Many parents experience postpartum depression. Here’s what it looks like and how it can be treated.
Postpartum depression is clinically defined as depression following the birth of a child that lasts at least two weeks and interferes with a parent’s ability to go about their daily tasks. About 14% of mothers and 4% of fathers experience postpartum depression, according to a 2010 study published in the journal Archives of Pediatrics and Adolescent Medicine.
Having a baby is physically grueling and can also be emotionally difficult. It’s not uncommon for parents to feel anxious, depressed and upset soon after giving birth. This is often called the “baby blues.” Symptoms may include crying for no obvious reason, having trouble eating and sleeping, and questioning their parenting ability. The baby blues usually disappear on their own within two weeks following the birth of a child even without treatment, according to the American College of Obstetricians and Gynecologists (ACOG).
But if those blue moods become more dominant, start interfering with the ability to go about daily tasks, and last longer than two weeks, they may be a sign of postpartum depression. “Depression or postpartum depression doesn’t resolve by itself. Typically, people need treatment to get better,” said Dr. Nancy Byatt, a professor and postpartum depression expert at University of Massachusetts Medical School in Worcester.
People who are depressed, whether generally or postpartum, “can feel worthless, they can feel hopeless, they can feel helpless. They can also feel bad about themselves; they can feel guilty about things they have or haven’t done,” Byatt said. In postpartum depression, those feelings tend to be focused on or related to the baby, Byatt said. A parent with postpartum depression may feel like they’re a bad parent or that the baby would be better off with someone else. They may have to push to take care of the baby. They may even consider suicide, Byatt said.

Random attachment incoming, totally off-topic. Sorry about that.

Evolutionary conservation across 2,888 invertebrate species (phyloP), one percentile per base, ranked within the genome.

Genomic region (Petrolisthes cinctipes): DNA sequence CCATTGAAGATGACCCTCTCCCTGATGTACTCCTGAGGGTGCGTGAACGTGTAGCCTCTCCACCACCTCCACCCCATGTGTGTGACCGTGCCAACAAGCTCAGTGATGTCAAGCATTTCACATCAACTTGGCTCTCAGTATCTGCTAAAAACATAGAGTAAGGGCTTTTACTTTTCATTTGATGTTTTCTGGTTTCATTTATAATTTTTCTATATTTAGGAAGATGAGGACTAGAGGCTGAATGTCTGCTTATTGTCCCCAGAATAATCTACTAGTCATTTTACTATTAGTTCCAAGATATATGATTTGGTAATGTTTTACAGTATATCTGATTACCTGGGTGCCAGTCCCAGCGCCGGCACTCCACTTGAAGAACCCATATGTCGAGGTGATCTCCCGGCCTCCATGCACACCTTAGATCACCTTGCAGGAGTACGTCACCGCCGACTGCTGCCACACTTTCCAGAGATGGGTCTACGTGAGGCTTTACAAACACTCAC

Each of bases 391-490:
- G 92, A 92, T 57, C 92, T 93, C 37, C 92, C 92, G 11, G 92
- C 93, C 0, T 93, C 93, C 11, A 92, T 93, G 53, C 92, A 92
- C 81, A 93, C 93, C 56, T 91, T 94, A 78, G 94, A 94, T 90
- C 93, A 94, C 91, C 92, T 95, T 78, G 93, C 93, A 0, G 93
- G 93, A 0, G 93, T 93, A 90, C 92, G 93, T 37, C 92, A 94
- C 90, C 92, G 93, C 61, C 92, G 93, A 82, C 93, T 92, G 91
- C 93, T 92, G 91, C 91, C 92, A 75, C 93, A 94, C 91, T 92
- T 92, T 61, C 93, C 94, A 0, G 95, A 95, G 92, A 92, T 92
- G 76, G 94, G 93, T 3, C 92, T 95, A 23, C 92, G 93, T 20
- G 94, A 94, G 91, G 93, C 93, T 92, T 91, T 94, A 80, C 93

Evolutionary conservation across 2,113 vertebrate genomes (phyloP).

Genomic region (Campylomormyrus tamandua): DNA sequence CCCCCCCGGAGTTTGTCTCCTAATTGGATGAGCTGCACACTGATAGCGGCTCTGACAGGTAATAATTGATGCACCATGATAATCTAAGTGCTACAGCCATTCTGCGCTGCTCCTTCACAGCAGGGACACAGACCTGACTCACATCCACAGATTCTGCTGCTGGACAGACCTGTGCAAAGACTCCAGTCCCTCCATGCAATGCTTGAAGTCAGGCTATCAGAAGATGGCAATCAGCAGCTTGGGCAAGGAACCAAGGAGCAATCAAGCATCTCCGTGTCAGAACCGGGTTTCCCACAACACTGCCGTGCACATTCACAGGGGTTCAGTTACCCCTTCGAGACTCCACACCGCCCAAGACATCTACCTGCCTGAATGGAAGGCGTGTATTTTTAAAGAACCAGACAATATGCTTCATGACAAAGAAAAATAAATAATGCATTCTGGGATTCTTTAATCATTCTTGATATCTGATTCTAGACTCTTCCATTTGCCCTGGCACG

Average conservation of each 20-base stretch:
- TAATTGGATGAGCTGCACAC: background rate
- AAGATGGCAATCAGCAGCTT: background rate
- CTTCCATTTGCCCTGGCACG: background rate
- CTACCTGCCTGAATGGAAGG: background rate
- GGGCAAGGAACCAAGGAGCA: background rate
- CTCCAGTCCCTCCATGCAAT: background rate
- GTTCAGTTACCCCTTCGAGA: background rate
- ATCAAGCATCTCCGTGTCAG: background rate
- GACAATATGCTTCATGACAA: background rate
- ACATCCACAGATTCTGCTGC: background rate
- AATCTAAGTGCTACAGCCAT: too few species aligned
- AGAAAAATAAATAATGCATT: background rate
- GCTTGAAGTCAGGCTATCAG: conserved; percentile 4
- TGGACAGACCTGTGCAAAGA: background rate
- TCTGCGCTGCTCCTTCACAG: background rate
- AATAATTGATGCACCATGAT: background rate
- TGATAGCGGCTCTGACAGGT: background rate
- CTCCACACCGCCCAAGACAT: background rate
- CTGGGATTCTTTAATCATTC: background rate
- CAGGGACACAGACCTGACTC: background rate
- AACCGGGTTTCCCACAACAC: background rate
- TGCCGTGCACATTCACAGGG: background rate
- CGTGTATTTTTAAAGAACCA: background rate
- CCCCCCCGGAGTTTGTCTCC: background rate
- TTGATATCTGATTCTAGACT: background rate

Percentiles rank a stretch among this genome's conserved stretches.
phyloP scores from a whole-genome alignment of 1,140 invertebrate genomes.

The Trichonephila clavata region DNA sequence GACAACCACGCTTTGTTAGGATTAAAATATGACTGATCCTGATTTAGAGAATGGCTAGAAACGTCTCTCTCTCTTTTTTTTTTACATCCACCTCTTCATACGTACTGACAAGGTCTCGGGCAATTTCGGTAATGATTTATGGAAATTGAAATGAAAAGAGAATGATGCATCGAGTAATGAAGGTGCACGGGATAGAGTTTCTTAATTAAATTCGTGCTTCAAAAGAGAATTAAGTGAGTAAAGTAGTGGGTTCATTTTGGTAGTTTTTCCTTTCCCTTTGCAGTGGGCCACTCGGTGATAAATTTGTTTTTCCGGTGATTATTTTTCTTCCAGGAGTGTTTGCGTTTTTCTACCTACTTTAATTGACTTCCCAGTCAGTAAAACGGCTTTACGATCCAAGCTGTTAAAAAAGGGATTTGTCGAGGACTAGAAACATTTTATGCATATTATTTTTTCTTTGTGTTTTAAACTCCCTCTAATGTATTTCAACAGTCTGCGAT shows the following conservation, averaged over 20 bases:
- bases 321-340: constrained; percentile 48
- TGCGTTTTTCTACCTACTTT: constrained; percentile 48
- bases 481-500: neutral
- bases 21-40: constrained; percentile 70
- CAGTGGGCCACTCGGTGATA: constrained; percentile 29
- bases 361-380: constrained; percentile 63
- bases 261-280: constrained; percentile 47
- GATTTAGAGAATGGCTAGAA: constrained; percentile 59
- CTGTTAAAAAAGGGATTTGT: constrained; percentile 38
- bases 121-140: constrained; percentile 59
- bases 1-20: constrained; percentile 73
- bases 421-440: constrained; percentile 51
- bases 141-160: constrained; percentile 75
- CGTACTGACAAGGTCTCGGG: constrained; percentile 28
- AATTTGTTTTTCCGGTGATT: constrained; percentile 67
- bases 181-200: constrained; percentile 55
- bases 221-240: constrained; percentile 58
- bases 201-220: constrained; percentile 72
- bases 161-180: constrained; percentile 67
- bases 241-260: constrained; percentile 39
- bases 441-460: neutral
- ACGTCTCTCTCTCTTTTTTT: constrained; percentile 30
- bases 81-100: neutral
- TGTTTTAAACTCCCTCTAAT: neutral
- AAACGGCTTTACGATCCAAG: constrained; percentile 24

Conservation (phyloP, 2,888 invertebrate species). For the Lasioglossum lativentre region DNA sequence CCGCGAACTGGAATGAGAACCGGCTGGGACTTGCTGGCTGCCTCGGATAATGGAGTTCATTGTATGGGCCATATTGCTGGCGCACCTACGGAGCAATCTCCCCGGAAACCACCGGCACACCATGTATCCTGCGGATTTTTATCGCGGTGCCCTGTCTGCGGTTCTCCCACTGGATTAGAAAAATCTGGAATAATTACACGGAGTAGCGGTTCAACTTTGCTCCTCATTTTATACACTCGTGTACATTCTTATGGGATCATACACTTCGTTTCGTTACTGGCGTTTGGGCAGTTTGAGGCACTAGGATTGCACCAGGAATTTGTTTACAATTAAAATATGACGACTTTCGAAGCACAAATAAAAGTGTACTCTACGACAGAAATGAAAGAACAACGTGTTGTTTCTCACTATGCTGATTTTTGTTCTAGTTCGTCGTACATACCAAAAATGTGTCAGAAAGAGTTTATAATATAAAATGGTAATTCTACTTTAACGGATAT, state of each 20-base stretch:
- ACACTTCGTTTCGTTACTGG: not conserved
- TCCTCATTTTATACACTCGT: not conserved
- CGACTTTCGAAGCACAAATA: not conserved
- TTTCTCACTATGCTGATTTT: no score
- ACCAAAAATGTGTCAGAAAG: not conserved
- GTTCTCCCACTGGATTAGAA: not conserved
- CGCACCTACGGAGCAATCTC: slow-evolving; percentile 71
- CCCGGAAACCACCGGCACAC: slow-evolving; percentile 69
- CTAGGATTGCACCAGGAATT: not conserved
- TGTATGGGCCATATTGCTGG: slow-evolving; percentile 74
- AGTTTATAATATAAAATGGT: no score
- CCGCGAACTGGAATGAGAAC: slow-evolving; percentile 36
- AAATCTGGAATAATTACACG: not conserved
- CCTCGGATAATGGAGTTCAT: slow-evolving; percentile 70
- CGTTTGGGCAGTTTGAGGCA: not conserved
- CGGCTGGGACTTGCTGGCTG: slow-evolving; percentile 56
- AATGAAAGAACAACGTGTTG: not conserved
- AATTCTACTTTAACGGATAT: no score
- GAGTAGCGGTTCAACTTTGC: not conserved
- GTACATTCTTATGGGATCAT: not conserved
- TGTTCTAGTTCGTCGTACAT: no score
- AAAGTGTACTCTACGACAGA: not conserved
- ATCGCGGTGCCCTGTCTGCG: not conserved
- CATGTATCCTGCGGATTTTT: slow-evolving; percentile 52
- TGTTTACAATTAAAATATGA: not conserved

People with the baby blues, in contrast, “can still function, they’re still able to do things. They’re not feeling bad about themselves. They don’t have suicidal thoughts,” she said.
For 2 out of 3 mothers who experience postpartum depression, the depression starts before the baby is born, Byatt said. One-third of mothers with postpartum depression are depressed before they become pregnant, and one-third of mothers with postpartum depression develop depression during pregnancy. For that reason, Byatt considers postpartum depression to fall under the umbrella of perinatal depression, which is depression that occurs at any point during pregnancy and up to one year after birth of the baby, she said.
Postpartum depression can make it harder for the parent and baby to bond, said Dr. Simone Vigod, a perinatal health researcher and chief of psychiatry at Women’s College Hospital in Toronto, Ontario. There’s also some evidence that having a mother with untreated postpartum depression is associated with developmental delays and social-emotional problems in children, she added.
However it’s important that parents with postpartum depression don’t blame themselves for the potential harms that could result from the illness, Vigod told Live Science. “Depression is a medical illness. If people could just snap their fingers and snap out of it, I wouldn’t have a practice. Nobody chooses this, and nobody is just not working hard enough to make it better,” she said.
Postpartum depression affects the parent, first and foremost. “Having a depressive episode means that her mental health and well-being is impacted; it means that the experience of parenthood is impacted,” Vigod said. “And it opens the door, especially if it’s not treated, for having continued mental health issues or continued depression across the lifespan.”
Although suicide in mothers is rare, it’s one of the leading causes of death during pregnancy and the postpartum period in the U.S. and Canada, Vigod said. A 2017 study led by Vigod and published in the Canadian Medical Association Journal found that from 1994 to 2008, 1 out of every 19 women in Canada who died during pregnancy or up to one year after giving birth died by suicide, and that maternal suicide occurred at a rate of 2.58 suicides per 100,000 live births. From 2003 to 2007 in the U.S., maternal suicide during pregnancy or in the first year postpartum occurred at a rate of 2 suicides per 100,000 live births, according to a 2011 report published in the journal Obstetrics & Gynecology.